Jul 16, 2019 at 10:35

3 Answers 3


In my experience, once your current boss has made it clear that you won't be getting a raise any time soon, despite his praise for your excellent performance, the only/best way for you to get your raise is to find a better paying job elsewhere. Every year you wait for some vaguely promised raise to materialize "next year" is another year you work for less than you're actually worth.

Also, you cannot be any clearer in your message (that you feel undervalued) than by getting a better offer elsewhere and handing in your notice/resignation shortly after being denied a raise.

For me at least, merely telling my boss that I felt under-valued never resulted in more than yet another vague promise of future raises that would in the end never materialize.


What you need to keep in mind is that you made a decision to join the company with the current salary and current role. No longer being in charge of 20 employees and missing out on 60k is a personal thing that you should have dealt with before accepting the offer. It is not your new company's fault you accepted the conditions of employment.

If this is an annual review that takes place, it is not surprising they have a policy of no raises in the first year. You should formally ask for a non-annual salary review which will be a separate process. Annual salary review usually looks at performance. Non-annual salary review will look at prevailing employment conditions too. That's generally how these things work.

If you want to transition into a leadership role, and into more money, that is something you should certainly discuss with your chief. Having said that, your chief isn't likely to care about whatever assumptions you had regarding salary increases.

  • Your answer is helping to some extend, but I feel like you are not answering my question. The thing about my former position was just supposed to add a bit of weight & give some background. Jul 9, 2019 at 5:39
  • @QuestionMan Fair enough. But it's hard for me to gauge what information you think is worthwhile bringing to your chief's attention, and what information is just for us. I'll update my answer to be a bit more direct. Jul 9, 2019 at 5:57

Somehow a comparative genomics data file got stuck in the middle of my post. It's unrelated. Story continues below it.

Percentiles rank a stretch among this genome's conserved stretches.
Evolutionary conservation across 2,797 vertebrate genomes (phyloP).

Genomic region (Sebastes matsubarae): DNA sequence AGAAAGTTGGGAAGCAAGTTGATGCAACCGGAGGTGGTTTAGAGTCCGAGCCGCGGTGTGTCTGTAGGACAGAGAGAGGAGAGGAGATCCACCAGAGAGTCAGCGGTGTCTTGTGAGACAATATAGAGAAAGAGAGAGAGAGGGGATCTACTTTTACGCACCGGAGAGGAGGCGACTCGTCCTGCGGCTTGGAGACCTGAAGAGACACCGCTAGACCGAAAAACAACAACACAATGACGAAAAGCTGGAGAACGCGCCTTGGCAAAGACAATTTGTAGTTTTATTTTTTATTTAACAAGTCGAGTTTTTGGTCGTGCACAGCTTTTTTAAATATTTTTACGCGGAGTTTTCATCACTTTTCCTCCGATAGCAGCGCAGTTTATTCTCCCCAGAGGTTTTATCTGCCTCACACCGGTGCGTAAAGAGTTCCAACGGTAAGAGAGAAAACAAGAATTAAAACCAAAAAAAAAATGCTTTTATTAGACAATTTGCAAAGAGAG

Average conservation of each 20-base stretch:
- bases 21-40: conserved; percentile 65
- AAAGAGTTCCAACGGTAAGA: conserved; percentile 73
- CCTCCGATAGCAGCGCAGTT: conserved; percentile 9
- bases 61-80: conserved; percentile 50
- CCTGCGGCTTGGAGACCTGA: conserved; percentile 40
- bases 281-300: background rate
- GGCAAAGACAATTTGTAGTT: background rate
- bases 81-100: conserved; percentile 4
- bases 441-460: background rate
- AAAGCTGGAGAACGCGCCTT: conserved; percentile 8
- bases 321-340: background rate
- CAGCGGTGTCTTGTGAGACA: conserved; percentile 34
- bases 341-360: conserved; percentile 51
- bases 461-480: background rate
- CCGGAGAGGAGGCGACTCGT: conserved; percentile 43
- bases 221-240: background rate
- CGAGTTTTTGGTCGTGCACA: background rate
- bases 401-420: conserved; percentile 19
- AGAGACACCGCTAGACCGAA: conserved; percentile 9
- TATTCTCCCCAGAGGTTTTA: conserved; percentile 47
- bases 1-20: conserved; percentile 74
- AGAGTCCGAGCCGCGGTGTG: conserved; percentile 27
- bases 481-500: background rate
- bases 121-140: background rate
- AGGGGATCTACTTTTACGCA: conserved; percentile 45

Bit of a hard answer here: Don't feel you're underpaid: know you're underpaid.

If someone came up to me and said, "I feel I'm underpaid and I could probably get a better paying job elsewhere," I'm going to mentally think, 'Everyone thinks they're underpaid, and the fact you said "probably" means you don't actually know one way or another.' Because while there are lots of people that are underpaid, but there are also lots of people that merely think/feel they're underpaid.

Instead, you want to tell him why you're underpaid:

  • Because of extraordinary accomplishments X, Y, and Z that you've achieved in the last year.
  • The industry average for your position is $A, and you're earning $B less than that.
  • There are multiple companies offering a similar job to yours for $C more than you make.
  • And/Or/Etc.

Your goal is to convey to him that

  1. You're underpaid - this isn't a minor point. Just because you believe you're underpaid has no bearing. It's whether the company thinks you're underpaid that determines whether they'll give you your raise.
  2. It's likely that if the salary picture doesn't change, you're going to move elsewhere for a larger salary. It's not that you're threatening to do so, it's just that you could get an extra $A if you switch - and that's not something people generally turn down.

From there, it's pretty straight-forward. If they don't take concrete steps (not just words) in a relatively rapid pace, they simply don't feel you're underpaid and are inviting you to go elsewhere if you feel you can do better. If they do feel you're underpaid, they'll take steps to keep you within the organization.